To John Hancock
Head Qrs Morristown February 20th 1777.
The principal design of this, is to inform you, that we have strong reasons to beleive, that the Enemy are on the point of making some push. What their Object is, whether to beat up our Quarters and to extend their own—to make a large forage and collection of provender, of which they are in great want—or to turn their views towards the Delaware, is a matter of incertainty; But it seems probable, that One of these things they have in contemplation. Such of their Troops as have returned from Rd. Island, have landed at Amboy, and with them Several peices of Heavy Artillery. General Howe is come over too, & it is said Lord Peircy. Their number at Brunswic, & the landing place, before the arrival of this last reinforcement, was estimated from Seven to Eight Thousand. I have ordered the utmost vigilance and attention to be observed at our Several posts, to guard against Surprizes, and every preparation to be made, that the weak and feeble state of our little Army will admit of. At this time we are only about Four Thousand strong—a force you will suppose unequal to a successfull opposition, if they were not Militia, and far too small for the exigencies of our Affairs. It is impossible to obtain exact returns, though they are daily called for, owing to the frequent & almost constant departure of some of the Corps.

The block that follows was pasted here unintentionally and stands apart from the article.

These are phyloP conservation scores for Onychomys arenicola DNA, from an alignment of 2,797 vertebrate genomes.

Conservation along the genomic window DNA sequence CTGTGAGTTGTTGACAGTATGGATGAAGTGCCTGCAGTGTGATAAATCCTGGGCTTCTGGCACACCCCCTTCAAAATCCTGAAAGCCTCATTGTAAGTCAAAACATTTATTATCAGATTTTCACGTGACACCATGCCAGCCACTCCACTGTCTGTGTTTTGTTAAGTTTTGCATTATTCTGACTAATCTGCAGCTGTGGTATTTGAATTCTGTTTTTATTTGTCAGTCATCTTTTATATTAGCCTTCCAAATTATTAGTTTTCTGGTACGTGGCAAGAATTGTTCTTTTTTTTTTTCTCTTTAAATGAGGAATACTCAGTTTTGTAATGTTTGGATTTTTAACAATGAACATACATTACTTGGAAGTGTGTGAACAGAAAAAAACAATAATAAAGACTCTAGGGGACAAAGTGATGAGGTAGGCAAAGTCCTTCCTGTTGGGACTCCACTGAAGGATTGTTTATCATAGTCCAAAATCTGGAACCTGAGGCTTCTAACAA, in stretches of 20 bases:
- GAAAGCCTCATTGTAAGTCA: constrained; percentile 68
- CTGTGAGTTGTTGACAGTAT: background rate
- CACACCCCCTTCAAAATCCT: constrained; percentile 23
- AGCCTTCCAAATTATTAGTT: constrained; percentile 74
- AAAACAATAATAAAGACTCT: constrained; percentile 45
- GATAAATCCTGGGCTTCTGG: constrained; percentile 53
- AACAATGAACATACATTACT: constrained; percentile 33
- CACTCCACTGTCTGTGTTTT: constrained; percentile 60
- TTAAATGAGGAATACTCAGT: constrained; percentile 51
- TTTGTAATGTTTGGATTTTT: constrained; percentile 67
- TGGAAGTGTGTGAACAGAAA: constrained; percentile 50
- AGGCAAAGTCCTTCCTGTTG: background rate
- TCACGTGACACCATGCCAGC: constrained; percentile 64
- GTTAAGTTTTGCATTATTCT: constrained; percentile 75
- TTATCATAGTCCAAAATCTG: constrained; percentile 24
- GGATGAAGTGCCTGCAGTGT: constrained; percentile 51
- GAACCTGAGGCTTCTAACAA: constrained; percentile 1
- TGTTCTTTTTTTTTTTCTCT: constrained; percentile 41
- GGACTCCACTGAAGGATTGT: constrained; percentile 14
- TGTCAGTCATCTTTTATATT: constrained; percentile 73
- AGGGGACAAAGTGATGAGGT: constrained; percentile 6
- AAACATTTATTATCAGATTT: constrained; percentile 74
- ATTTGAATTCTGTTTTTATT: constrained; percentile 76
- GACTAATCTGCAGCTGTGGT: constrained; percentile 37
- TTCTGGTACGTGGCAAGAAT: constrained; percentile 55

Colo. Neilson of Brunswic with a detachment of Militia on the morning of the 18th, surprized Major Stockdon whom he took with 59 privates of Genl Skinners Corps, killing four and bringing away the arms of the whole with some Blankets. This about balances the loss of a Militia Guard, which a party of British Troops took last week in Monmouth near the Hook.
I wish to be informed, how the Regiments that are raising are to be Armed & of the provision that has been made for the same. I have reason to fear, indeed I am convinced, that there is a great deficiency in many, if not in the whole of the States in this Article. Every Letter that I receive from them, mentions their want & calls for supplies. I have the Honor to be with great respect Sir Your Most Obedt Sevt
LS, in Robert Hanson Harrison’s writing, DNA:PCC, item 152; Df, DLC:GW; copy, DNA:PCC, item 169; Varick transcript, DLC:GW. Robert Morris forwarded this letter to Hancock on 21 Feb. (Smith, Letters of Delegates description begins Paul H. Smith et al., eds. Letters of Delegates to Congress, 1774–1789. 26 vols. Washington, D.C., 1976–2000. description ends , 6:338–39), and on 24 Feb. it was read by Congress and referred to a committee of the whole (JCC description begins Worthington Chauncey Ford et al., eds. Journals of the Continental Congress, 1774-1789. 34 vols. Washington, D.C., 1904–37. description ends , 7:148–49). Upon reconvening later that day, Congress resolved to inform GW “that it will be agreeable to Congress, that he call over to him, such farther aid from the troops under General Heath, as he shall think proper, and that he order all the continental troops that are at Providence, immediately to join him” (ibid., 149).